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Friday, October 31, 2008

My Drunken Mind

First and foremost, I am a 35 year old alcoholic that battles the demons of alcohol every day of my life. I am not a recovering alcoholic. I am a practicing alcoholic that still drinks around 5 days a week. I am writing this blog for several reasons. One reason is to provide myself an outlet to release a lot of emotions that the addiction of alcohol unleashes upon my soul. My hope is that I can gain a greater understanding of "why I do the things I do", and gain a greater perspective on this mind/body/soul altering disease.

Secondly, I believe that I can offer the internet world a different take on the traditional alcoholics website. I don't have any happy endings or self proclamations that will give an alcoholic some inspirational words of wisdom that will somehow take away the battles that lie within each individual. I want to provide a place for someone to go to when they just want to relate with another alcoholic. Someone who won't tell you how to "fix you", or someone who won't judge you for some of the decisions that you have made in your life. I have made so many poor, alcohol induced decisions throughout the years, to screw up the lives of an entire community of otherwise healthy individuals! Lol.. (sometimes you just have to laugh to yourself to keep from crying!).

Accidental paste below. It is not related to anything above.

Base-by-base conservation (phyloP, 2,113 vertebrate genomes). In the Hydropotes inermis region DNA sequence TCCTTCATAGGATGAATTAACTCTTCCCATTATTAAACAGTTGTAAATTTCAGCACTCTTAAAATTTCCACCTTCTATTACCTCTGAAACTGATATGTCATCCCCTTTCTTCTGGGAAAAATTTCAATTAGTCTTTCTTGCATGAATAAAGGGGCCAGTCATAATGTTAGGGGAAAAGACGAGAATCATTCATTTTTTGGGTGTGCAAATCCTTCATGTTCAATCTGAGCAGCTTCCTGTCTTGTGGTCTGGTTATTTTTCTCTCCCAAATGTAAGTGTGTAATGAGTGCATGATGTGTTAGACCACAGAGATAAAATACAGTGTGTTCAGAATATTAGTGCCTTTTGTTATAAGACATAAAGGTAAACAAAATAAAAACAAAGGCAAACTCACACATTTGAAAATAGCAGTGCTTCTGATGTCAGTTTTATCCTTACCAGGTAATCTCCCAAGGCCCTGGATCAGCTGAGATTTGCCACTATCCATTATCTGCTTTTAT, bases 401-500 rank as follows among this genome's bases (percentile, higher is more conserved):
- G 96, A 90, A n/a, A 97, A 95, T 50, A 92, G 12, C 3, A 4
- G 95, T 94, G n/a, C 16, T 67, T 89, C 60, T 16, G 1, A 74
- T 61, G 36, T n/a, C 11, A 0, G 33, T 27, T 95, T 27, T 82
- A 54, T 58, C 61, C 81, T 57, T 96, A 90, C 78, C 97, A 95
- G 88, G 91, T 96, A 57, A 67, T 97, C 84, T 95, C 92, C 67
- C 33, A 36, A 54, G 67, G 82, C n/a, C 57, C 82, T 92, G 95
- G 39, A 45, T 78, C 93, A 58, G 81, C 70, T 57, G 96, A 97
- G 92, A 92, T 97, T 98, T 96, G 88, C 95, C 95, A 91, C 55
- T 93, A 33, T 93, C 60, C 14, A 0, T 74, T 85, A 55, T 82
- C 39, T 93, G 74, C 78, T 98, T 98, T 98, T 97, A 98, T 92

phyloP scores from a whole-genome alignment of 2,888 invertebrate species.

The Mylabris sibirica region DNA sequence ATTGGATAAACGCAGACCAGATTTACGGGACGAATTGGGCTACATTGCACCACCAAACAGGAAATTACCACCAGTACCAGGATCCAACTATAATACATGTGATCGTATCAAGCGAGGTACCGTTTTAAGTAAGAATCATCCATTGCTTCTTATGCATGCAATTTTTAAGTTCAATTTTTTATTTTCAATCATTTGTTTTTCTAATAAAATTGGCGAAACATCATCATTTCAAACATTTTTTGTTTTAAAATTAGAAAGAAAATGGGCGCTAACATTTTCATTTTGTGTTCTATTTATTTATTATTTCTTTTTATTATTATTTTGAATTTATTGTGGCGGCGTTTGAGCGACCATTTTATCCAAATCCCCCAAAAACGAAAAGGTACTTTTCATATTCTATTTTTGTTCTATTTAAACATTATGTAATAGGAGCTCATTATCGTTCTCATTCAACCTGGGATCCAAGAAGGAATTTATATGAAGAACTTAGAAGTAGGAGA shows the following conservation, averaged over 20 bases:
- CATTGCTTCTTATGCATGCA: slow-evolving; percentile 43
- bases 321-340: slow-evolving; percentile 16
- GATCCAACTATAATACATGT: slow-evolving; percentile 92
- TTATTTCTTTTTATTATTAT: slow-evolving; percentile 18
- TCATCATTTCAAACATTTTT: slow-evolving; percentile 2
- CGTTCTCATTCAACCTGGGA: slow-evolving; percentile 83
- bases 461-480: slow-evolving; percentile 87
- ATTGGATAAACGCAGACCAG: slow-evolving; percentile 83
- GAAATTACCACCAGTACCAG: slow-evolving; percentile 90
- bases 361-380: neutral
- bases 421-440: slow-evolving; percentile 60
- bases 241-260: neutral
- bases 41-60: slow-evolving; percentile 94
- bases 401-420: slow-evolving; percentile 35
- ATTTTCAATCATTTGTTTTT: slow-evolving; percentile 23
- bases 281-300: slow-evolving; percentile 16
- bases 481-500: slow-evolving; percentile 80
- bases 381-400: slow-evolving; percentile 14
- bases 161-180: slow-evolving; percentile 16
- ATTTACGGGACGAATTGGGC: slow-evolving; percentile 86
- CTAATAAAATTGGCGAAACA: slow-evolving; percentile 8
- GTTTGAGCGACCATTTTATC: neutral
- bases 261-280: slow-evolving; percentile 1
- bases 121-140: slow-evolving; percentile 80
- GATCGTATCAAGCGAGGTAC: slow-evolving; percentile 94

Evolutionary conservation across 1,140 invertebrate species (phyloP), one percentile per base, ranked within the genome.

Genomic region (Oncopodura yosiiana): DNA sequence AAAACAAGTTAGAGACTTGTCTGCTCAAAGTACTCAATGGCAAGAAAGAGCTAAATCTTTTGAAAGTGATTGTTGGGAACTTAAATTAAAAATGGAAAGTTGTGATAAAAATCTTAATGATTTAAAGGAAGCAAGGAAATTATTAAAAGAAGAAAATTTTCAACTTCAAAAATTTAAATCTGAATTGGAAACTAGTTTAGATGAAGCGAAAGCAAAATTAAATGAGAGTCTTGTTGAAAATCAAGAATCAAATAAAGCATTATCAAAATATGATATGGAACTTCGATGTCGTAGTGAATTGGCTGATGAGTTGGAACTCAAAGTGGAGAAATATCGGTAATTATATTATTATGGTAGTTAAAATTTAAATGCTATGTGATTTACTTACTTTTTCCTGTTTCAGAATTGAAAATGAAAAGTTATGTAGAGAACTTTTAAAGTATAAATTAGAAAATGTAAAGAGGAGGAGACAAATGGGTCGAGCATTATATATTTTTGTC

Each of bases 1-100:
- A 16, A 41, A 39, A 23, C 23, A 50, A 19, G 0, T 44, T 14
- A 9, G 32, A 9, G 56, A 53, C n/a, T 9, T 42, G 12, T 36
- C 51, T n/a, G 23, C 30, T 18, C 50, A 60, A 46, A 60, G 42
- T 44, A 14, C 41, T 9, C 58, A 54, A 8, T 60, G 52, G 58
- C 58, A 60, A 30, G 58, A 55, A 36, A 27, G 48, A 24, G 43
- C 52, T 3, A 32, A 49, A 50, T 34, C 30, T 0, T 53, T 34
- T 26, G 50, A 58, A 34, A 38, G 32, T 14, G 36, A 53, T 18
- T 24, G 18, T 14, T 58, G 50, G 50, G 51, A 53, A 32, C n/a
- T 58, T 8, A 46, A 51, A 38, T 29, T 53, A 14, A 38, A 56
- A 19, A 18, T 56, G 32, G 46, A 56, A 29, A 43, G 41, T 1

This blog is not solely for alcoholics that are still drinking. It is for everybody out there that doesn't understand, or can quite wrap their mind around, how an alcoholic's mind works. The answer is you CAN'T understand, without stepping inside the hazy mind and warped reasoning of an alcoholic. Many of you have wives, husbands, children, parents, and friends who you deeply care about but can't seem to reach while they live life through a boozy haze. Well, you need to know what exactly it is that they are going through. This blog is for all of you as well!

This will also be an outlet for the recovering alcoholic that is wavering on falling off the wagon. From my short bouts of "alcohol abstinence" throughout my 20 years of drinking, it becomes very easy to remember all of the good times, and kind of let the downfalls of the disease to not seem quite as significant as once remembered.

Alcoholism doesn't just bring us nightmares and heartache. It also brings moments of absolute bliss. Lets not kid ourselves about this. Any alcoholic can bring up a thousand stories that can bring us all a laugh, and 1000 more that would make you question why anybody would put themselves (and others) through so much pain. Alcoholism is a roller coaster that I continue to ride everyday. So step on board and come along for the chaotic ride. I have no idea when the ride ends, or if it will just continue in an endless loop heading nowhere.

I have enough to say to last a lifetime, but I also know that you all have busy lives and can't afford to spend hours reading the life of some alcoholic in one day. I'll try to keep the blog articles short enough for you to read with your morning coffee or as you unwind after a hard days work.